Update on treatments for anxiety-related disorders

Curr Opin Psychiatry. 2023 Mar 1;36(2):140-145. doi: 10.1097/YCO.0000000000000841. Epub 2022 Dec 6.


Purpose of review: This review examines recent evidence that informs the treatment of anxiety-related disorders.

Recent findings: In addition to selective serotonin reuptake inhibitors (SSRIs), serotonin and norepinephrine reuptake inhibitors (SNRIs), and benzodiazepines, agomelatine has demonstrated efficacy in treating generalized anxiety disorder (GAD). Other novel products, such as ketamine, psilocybin and cannabidiol, are in the process of gathering evidence in support of the treatment of anxiety disorders. In psychological therapy, various psychological treatments for anxiety disorders, such as mindfulness-based intervention, acceptance and commitment therapy, psychodynamic therapy, emotion-focused therapy and dialectical behavioural therapy, have been tried. Still, most therapies have not proven superior to cognitive behavioural therapy (CBT). In very preliminary findings: Repetitive transcranial magnetic stimulation (rTMS) was effective in GAD; transcranial direct current stimulation (tDCS) was effective for social anxiety disorder (SAD) and GAD and augmented exposure therapy for specific fears. Internet and mobile-based interventions have comparable efficacy to face-to-face therapy.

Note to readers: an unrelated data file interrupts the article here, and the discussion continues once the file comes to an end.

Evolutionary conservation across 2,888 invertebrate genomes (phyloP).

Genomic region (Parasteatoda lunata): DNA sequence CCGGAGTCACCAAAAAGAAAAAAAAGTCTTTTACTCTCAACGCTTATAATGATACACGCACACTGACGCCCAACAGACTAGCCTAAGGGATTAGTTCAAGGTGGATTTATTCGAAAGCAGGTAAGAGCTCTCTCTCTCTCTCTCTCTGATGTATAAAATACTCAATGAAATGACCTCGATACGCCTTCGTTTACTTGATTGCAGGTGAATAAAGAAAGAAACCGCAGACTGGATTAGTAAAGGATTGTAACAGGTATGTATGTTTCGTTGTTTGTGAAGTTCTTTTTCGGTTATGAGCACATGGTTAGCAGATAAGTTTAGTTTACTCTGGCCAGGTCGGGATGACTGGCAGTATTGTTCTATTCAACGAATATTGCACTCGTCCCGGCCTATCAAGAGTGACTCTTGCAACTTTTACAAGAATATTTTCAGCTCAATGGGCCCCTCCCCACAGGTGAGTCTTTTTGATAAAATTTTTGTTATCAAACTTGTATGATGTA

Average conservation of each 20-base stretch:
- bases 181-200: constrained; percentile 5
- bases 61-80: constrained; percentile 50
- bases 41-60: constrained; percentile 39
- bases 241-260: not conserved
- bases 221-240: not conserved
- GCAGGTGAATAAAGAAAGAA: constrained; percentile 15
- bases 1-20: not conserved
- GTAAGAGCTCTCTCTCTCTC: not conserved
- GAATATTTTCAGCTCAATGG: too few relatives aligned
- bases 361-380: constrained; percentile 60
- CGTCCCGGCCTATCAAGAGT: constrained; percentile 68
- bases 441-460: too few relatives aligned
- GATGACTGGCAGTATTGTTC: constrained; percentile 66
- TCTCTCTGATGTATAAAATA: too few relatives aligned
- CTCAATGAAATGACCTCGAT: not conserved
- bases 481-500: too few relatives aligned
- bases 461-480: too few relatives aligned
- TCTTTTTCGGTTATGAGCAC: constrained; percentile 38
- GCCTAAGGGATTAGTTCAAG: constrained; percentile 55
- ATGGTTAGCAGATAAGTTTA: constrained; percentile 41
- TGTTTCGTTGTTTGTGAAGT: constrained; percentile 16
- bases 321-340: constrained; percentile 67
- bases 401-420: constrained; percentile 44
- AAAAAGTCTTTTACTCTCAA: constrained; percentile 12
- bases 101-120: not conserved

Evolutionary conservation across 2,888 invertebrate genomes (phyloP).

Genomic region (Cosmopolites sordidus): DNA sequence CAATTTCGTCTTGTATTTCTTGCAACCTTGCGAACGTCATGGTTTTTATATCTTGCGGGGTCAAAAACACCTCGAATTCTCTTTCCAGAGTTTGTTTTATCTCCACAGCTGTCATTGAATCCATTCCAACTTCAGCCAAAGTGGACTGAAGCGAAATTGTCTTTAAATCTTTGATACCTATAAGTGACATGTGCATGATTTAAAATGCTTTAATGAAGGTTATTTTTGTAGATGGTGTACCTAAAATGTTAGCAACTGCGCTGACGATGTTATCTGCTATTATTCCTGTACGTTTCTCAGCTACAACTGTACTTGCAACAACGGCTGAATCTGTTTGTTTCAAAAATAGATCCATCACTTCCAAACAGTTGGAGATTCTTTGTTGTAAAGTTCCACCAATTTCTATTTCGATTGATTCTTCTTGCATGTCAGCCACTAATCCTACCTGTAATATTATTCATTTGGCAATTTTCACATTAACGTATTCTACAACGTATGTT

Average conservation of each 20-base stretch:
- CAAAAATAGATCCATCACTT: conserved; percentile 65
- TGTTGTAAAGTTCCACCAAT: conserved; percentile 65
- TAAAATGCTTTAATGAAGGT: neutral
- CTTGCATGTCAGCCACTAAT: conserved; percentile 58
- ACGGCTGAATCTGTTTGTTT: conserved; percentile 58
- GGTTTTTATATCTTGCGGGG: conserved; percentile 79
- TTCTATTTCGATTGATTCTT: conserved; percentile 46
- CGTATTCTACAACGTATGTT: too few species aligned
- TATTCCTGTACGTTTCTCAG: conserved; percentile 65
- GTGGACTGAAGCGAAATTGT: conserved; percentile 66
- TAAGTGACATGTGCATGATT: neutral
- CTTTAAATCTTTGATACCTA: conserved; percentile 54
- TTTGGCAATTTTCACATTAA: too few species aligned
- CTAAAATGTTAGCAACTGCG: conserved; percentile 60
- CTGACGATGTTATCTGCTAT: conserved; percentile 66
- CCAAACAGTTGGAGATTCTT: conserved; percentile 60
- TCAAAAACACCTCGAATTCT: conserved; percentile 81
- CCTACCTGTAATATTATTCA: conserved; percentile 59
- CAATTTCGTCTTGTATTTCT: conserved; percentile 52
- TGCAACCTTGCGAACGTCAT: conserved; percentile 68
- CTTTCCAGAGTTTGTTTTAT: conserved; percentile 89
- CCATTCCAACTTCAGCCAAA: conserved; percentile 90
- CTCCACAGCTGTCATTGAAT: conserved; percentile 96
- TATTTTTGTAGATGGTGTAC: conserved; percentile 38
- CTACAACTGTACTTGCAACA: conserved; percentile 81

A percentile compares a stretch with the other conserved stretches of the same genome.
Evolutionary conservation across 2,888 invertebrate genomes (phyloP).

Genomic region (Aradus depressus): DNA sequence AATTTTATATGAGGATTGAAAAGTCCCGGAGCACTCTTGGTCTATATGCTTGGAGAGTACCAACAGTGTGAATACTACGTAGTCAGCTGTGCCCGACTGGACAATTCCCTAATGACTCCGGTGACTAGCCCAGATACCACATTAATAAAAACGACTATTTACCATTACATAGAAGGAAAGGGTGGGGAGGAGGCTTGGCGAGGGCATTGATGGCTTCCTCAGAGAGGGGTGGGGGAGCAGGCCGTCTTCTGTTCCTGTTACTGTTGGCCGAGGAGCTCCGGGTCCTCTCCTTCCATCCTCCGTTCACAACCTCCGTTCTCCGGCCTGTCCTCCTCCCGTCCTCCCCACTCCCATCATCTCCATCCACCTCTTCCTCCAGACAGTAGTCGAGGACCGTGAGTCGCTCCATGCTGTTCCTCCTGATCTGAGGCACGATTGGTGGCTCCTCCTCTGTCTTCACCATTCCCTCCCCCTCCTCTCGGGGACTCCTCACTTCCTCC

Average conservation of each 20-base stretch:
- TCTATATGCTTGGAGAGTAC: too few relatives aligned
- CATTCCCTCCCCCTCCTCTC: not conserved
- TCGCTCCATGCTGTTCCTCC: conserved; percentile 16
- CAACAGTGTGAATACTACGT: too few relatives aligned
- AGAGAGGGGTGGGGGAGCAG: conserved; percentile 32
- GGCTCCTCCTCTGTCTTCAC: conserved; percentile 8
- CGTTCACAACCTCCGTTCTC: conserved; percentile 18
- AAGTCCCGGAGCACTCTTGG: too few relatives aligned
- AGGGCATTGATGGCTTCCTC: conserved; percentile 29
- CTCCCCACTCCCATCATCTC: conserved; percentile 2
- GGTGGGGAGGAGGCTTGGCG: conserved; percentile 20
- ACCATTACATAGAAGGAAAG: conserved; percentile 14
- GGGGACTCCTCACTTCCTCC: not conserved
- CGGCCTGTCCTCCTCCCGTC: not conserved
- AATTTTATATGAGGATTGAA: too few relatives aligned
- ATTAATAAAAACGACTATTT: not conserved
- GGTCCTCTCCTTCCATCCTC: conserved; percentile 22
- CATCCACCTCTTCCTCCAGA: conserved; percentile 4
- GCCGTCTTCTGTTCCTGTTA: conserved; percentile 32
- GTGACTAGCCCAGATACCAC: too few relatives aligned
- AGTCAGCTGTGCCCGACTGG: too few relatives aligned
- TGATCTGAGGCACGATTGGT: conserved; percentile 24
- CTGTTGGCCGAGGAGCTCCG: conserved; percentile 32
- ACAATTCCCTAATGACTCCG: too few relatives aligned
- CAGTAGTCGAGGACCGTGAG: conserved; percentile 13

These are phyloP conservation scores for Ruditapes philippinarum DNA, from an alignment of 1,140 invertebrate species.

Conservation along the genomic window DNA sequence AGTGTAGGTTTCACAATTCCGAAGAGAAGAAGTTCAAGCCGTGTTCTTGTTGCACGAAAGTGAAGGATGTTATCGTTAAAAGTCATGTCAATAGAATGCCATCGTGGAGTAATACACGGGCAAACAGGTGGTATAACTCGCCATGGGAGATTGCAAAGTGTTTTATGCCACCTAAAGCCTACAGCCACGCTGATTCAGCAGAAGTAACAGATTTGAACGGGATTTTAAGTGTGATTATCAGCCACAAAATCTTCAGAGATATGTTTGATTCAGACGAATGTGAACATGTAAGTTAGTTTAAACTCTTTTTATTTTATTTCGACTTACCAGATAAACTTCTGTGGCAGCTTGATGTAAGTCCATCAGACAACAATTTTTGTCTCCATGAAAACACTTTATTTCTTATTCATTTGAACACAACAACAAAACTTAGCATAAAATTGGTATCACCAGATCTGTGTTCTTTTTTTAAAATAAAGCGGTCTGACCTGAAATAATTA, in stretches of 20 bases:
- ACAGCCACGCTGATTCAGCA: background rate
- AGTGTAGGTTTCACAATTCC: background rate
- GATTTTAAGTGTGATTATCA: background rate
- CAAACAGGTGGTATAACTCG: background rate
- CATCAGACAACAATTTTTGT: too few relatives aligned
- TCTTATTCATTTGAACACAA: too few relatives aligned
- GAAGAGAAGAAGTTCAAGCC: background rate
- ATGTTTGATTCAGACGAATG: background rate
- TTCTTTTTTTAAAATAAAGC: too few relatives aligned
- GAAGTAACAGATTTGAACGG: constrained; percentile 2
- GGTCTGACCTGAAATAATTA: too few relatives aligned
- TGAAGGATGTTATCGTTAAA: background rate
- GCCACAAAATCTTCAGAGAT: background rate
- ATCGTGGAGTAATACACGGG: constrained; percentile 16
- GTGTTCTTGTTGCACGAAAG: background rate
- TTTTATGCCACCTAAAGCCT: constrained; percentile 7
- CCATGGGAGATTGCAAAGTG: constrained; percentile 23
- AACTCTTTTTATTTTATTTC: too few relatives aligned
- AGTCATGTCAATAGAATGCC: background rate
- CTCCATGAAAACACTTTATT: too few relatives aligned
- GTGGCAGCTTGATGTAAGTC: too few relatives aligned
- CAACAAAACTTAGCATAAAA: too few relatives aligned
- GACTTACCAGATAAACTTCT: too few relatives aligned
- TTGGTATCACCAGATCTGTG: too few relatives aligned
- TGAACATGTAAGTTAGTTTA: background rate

Summary: Pharmacotherapy of anxiety disorders is expanding to novel products. Despite trying other psychological therapies for anxiety disorders, most therapies were comparable to but not superior to CBT. rTMS and tDCS were also used and show early promise for GAD, but further studies are needed. Most internet or mobile app based psychological therapies were based on CBT, and some can be considered as alternatives to in-person face-to-face therapy.

Publication types

  • Review

MeSH terms

  • Acceptance and Commitment Therapy*
  • Anxiety
  • Anxiety Disorders / psychology
  • Humans
  • Selective Serotonin Reuptake Inhibitors / therapeutic use
  • Transcranial Direct Current Stimulation*


  • Selective Serotonin Reuptake Inhibitors